I was worried about the final fee, finding out about the final 25% payment thing AFTER staring it - doh...

    However, for a 950 pound loan, the final payment for my bike (paid off last month) was only 47 quid, so I was very happy!
     
  11. mikmurray

    mikmurray Regular

    my final payment was around what i would normaly pay for the bike per month, alot of boys in work had diff bikes at diff prices, and they all said the same....the final payment was the same as the monthly salary sacrife.
     
  12. Leodis

    Leodis Veteran

    Location:
    Moortown, Leeds
    I joined CycleScheme in Jan, took £1000. Was £77 a month + £68 (i think) admin fee to CS + the 7% to loan the bike out again next year, hardly a saving.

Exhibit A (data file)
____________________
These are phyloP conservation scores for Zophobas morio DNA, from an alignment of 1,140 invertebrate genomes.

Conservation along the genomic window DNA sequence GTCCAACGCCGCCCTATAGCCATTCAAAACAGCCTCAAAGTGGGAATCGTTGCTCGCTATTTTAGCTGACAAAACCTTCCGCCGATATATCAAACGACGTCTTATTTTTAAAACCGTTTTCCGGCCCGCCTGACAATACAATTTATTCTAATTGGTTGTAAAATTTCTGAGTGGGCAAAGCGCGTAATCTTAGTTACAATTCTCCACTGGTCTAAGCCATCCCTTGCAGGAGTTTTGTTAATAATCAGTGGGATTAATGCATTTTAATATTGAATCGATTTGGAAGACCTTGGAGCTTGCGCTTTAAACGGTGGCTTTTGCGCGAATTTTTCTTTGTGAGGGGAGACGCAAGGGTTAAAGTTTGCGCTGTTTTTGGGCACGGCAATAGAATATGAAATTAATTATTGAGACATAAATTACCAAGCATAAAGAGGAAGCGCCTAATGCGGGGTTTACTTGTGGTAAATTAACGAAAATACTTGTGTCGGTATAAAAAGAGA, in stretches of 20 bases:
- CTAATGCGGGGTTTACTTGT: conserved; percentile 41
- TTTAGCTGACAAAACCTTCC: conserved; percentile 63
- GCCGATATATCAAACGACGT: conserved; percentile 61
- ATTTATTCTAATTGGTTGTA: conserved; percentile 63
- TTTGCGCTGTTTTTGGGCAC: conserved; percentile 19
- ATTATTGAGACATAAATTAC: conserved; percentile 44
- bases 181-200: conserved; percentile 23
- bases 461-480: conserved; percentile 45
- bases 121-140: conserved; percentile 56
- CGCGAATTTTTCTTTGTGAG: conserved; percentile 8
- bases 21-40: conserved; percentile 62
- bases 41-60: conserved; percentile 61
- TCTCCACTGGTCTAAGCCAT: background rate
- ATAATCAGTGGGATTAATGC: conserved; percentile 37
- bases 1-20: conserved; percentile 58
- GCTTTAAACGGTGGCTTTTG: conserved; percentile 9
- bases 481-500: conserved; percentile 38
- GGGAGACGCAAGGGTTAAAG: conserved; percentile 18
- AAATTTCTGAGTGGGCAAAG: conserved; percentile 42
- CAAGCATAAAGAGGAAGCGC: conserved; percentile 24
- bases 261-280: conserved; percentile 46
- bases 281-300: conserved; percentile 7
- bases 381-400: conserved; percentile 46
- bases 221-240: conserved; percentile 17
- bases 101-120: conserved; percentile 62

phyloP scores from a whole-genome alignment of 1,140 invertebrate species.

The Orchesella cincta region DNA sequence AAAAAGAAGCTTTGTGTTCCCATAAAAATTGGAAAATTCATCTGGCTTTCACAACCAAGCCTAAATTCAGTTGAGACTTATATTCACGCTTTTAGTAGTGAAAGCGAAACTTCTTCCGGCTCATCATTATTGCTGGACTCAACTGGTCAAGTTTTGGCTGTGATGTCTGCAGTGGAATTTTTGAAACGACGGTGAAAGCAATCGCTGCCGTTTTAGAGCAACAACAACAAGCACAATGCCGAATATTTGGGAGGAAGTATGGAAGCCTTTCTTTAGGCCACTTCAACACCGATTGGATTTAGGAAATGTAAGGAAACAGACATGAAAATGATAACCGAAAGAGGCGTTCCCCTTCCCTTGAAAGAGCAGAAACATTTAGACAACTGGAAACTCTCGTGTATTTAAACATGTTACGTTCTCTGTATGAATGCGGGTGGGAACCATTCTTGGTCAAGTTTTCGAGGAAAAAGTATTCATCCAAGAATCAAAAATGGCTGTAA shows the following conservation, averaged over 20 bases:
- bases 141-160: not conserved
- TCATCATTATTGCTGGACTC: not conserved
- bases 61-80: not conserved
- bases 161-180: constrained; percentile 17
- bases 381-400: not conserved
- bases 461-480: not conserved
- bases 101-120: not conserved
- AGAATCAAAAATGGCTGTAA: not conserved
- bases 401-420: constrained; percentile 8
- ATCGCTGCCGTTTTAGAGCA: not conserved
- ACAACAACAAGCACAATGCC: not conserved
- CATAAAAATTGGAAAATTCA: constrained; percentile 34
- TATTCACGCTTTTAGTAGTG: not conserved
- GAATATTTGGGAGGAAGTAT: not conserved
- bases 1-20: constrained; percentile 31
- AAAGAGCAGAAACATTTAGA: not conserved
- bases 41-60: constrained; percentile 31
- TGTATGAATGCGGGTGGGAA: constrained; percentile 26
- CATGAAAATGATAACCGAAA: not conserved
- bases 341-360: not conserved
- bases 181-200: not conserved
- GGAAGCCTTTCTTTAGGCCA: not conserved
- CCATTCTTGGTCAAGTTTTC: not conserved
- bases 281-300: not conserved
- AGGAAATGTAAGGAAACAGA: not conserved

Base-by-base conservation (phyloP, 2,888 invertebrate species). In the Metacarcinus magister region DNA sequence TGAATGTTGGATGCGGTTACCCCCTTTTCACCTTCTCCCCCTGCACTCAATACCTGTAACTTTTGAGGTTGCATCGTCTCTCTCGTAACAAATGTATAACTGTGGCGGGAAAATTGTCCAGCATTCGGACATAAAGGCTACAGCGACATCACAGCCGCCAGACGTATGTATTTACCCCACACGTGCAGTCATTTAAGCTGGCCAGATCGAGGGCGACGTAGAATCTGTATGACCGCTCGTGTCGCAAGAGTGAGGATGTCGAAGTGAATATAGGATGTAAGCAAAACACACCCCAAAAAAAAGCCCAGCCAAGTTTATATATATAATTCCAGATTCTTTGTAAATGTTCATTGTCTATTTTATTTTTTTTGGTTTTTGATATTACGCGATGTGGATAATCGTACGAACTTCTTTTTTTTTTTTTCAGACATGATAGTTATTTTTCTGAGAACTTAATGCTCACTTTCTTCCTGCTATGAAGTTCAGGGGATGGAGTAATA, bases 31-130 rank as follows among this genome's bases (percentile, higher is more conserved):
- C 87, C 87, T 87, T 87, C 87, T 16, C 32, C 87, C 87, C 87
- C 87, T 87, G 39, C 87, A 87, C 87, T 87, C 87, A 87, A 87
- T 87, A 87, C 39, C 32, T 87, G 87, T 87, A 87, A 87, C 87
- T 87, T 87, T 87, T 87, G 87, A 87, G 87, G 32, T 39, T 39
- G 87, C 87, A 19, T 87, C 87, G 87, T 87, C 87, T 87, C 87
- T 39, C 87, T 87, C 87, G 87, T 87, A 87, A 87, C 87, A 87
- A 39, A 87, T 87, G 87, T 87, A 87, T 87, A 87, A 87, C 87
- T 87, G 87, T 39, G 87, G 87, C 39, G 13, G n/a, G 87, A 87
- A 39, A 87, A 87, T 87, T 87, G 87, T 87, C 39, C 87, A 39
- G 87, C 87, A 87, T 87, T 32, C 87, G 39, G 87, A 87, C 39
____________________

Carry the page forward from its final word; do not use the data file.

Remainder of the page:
I left the employers in May and they took £720 from my redundancy and after 4 payments and said they would pay it plus tax. No sure what CS will say when I tell them this in Jan next year when looking for more money, guess I could say I bought the bike from old employers?
     
  13. biggs682

    biggs682 Smile a mile bike provider

    Location:
    Northamptonshire
    a few people on my workplace think it looks good , but you dont get nought for nowt
     
  14. jaynana

    jaynana Well-Known Member

    Location:
    NW London
    ask me cos i just completed one year on cyclescheme and completed the contract, just last week!

    all the way up to paying for the bike pre-tax, pre-NI is correct. ie, through the year (or 18 months depending on the scheme) you pay monthly installments. so if u r a 20% tax payer your bike will be roughly 20% cheaper.